A few days old and separated by 150 yards from his mother among a line of cows feasting on alfalfa, this bull calf returns home, to one of several shady pockets or nurseries where the calves are laid down after nursing. In good shape, we try to limit feeding this bunch of third-calf cows to once a week to reduce the pandemonium when the hay arrives—a new experience for this calf fresh into this pasture. Every cow’s head down, he’d walked the line back and forth, his calls unanswered, hot and frothy when he and another older calf wandered towards me, the older gently guiding, head to neck, the way to the nursery. The older calf immediately claimed the shade he must have risen from when the hay arrived, the younger calf still assessing his place in the world through the twigs of a fallen sycamore.
I am lost in a blond pasture
of cows with calves,
lone silhouettes under oaks
stressed by years of drought—
or nurseries: black lumps
around a cow—
the expectant gathered
under sycamores watching
babies steal the show.
Hanging in the leaves,
rubs off on me
each pair bonding
love’s rough tongue
or murmuring song,
some taught to follow
the swing of an udder.
Closer with each visit
we become family
with gesture and tone—
all the poetry
from now on.
She was not thrilled to have twin Angus calves, but we’ve been watching 3024 since they were born ten days ago, having gone so far as to make arrangements for bottle feeding one of them if necessary. As it turns out, the calf on the left was the one roused by two coyotes in our post of September 17th, when hours old and left in the middle of the pasture. It’s not unusual for a cow with twins to abandon the weakest, but now this cow seems to have acquiesced to her plight, both calves healthy and much stronger than they were. Whether she is keeping better track of them both, or the weaker calf is keeping better track of her is another question. She has plenty of milk and if she can raise them both, she’ll do a better job than we can do.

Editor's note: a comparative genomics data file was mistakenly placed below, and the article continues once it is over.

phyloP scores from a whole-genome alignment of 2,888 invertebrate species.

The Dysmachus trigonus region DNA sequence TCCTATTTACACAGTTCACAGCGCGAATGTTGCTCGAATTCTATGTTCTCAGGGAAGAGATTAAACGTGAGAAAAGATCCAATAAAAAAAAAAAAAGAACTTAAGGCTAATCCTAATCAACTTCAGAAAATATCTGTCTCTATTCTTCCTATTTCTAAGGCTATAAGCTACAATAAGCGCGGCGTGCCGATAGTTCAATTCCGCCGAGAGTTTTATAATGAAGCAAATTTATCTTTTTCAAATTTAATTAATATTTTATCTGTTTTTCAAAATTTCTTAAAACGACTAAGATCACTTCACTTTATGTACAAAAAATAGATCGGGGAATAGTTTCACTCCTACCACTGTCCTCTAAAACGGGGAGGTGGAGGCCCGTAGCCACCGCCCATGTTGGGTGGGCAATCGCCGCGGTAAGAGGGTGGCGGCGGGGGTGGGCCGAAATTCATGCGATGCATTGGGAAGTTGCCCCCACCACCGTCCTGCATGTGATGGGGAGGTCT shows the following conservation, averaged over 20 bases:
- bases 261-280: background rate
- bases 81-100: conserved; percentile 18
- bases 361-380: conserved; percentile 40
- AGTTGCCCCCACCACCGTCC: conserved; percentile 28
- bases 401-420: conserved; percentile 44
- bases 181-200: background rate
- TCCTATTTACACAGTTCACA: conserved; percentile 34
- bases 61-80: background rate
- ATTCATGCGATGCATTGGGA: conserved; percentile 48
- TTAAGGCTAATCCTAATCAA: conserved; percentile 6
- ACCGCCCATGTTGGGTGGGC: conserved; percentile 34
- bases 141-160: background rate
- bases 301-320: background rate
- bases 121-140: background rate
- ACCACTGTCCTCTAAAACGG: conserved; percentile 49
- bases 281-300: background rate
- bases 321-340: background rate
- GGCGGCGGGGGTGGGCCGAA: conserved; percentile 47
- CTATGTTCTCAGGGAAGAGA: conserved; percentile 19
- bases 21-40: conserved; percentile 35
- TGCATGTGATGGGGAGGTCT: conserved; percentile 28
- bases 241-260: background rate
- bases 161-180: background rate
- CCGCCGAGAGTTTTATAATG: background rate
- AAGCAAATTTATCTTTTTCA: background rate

Summer breezes comb
late spring rains of golden hair,
fine-stemmed wild oats ripened
in the rocks with a trace of lichen
rouge for looks—our sexy
centerfold to hang and frame
in the back of our minds,
our cluttered caves of thought,
to remember her by.
But God himself comes often and stays long,
when the castrati’s singing disturbs Him.
– Ranier Maria Rilke (“The Voices”)
Within the quietude of dawn
streaked in yellow flame
between charred black shadows
when the sun peeks low beneath
the branches shedding leaves,
I hear voices in the canyon,
from the ridges and the draws,
of the generations gathered
where women left their track
ground in stone, and men
built barns and fences,
some yet leaning into time
unknown, for a different breed
of cattle and of dreams—
a chorus clear and strong.
And all the working hands
that left no mark upon the land
they still inhabit singing
harmony and peace
within the quietude of dawn
streaked in yellow flame.
All this time, decades of learning and relearning
reapplied to new devices designed to save time—
to bank, spend or squander somewhere in the future
with no guarantees made selfish sense, a singular
detachment from the congested urgencies swirling
like autumn’s colored leaves in a quest of rest
and peace. How he craved the storm’s building
energies, the dark electricity thundering rain
to erase time’s tracks, that might freeze the moment
into days and weeks. Old flesh come alive
with the prospect of starting over again, cotyledons
of grass for cows and calves—a refreshed relief.
Long shadows on blond feed tall,
standing skeletons of oaks from drought,
the gray cow caught talking with an iPhone
to her new, silver-belly calf.
No audio, too far to catch the vocabulary
lesson, the inflection of each murmur
into song, the guttural beginnings of all words—
a universal language of basic sounds
with deep meanings that defy time
and cultures, that survive the latest plague
of progress and the genius of science—
no better teacher than a mother cow.
One would think that after 46 years of calving first-calf heifers, we’d be more relaxed about such a natural process where maternal instincts usually insure a successful calf crop. But I confess our anxiety is high this time of year, perhaps in part because we’ve seen all different kinds of failures from coyote kill to breach births to heifers more social than maternal who leave their calves alone too long to gossip with the other girls.
This morning before checking the first-calf heifers bred to Wagyu bulls, I drove up the road to see two coyotes taking turns trying to hamstring a brand new Angus calf belonging to one of the third-calf cows who was nowhere around. My shot that missed sent them off in different directions, but they’ll be back. While checking the calf, its mother showed up, looking to take me as I rolled it over to make sure it was OK.
Not far away, a first-calf heifer across the fence was down in labor, two feet showing when she stood up. I left her to check the rest of the first-calf heifers. About an hour later I returned as 5176 was licking off our first Wagyu X calf of the season.